The entropic tongue: Disorganization of natural language under LSD

Camila Sanz, Carla Pallavicini, Facundo Carrillo, Federico Zamberlan, Mariano Sigman, Natalia Mota, Mauro Copelli, Sidarta Ribeiro, David Nutt, Robin Carhart-Harris, Enzo Tagliazucchi

Research output: Contribution to journalArticlepeer-review

16 Scopus citations


Serotonergic psychedelics have been suggested to mirror certain aspects of psychosis, and, more generally, elicit a state of consciousness underpinned by increased entropy of on-going neural activity. We investigated the hypothesis that language produced under the effects of lysergic acid diethylamide (LSD) should exhibit increased entropy and reduced semantic coherence. Computational analysis of interviews conducted at two different time points after 75 μg of intravenous LSD verified this prediction. Non-semantic analysis of speech organization revealed increased verbosity and a reduced lexicon, changes that are more similar to those observed during manic psychoses than in schizophrenia, which was confirmed by direct comparison with reference samples. Importantly, features related to language organization allowed machine learning classifiers to identify speech under LSD with accuracy comparable to that obtained by examining semantic content. These results constitute a quantitative and objective characterization of disorganized natural speech as a landmark feature of the psychedelic state.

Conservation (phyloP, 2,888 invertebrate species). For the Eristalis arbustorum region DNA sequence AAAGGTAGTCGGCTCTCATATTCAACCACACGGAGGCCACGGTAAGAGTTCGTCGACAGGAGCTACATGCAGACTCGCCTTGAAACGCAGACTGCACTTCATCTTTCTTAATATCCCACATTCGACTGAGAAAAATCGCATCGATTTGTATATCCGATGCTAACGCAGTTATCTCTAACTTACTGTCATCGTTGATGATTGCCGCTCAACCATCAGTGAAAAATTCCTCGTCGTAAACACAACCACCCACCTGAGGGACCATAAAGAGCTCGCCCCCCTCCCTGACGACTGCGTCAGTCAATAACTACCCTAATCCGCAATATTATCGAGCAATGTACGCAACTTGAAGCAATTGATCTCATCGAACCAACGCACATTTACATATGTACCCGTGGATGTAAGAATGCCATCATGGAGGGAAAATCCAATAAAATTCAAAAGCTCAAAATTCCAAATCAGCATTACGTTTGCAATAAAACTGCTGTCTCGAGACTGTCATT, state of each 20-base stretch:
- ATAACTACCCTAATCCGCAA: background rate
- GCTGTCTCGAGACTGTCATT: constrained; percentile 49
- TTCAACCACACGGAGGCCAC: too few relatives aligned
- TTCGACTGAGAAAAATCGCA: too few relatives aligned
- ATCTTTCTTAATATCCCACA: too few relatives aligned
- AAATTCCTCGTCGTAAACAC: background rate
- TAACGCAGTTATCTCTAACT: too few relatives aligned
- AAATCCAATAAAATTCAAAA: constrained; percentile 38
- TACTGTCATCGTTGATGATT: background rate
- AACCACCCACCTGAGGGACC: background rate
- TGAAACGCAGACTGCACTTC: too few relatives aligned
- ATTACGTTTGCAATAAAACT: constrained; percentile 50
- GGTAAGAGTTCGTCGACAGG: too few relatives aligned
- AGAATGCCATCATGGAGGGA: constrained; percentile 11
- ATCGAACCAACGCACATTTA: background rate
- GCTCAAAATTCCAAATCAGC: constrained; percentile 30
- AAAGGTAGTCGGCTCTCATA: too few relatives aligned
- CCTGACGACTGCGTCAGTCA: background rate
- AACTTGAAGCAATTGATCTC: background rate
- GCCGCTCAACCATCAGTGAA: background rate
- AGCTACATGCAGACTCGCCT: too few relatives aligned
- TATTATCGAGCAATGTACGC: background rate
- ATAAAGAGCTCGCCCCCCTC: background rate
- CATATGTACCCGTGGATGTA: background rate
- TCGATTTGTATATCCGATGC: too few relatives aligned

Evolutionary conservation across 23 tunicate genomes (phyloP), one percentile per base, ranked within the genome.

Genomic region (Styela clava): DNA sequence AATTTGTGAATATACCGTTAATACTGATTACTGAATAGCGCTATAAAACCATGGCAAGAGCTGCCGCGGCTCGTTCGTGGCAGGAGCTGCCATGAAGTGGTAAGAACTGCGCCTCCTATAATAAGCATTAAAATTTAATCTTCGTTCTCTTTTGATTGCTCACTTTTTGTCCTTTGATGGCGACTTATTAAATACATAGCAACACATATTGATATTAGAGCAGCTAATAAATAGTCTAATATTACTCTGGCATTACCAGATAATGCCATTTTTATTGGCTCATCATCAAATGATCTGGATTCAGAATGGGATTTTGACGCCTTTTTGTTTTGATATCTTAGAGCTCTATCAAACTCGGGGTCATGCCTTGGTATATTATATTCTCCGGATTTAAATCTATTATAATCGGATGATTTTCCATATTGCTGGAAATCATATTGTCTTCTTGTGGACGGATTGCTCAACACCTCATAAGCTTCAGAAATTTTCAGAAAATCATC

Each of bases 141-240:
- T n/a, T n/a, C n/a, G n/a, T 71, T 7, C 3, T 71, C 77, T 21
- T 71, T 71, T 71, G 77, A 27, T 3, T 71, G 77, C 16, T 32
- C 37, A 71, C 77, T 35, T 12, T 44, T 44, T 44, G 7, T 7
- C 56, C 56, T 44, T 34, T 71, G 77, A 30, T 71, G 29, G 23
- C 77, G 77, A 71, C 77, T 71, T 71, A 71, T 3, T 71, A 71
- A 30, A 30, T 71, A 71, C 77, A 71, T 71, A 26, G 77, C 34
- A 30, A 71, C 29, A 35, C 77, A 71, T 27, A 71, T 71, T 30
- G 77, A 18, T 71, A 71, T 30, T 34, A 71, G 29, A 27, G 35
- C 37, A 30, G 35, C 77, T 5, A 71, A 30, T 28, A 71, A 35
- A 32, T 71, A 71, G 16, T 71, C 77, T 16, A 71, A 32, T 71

Original languageEnglish
Article number103070
JournalConsciousness and Cognition
StatePublished - Jan 2021
Externally publishedYes


  • Entropy
  • LSD
  • Natural language
  • Psychedelics
  • Psychosis


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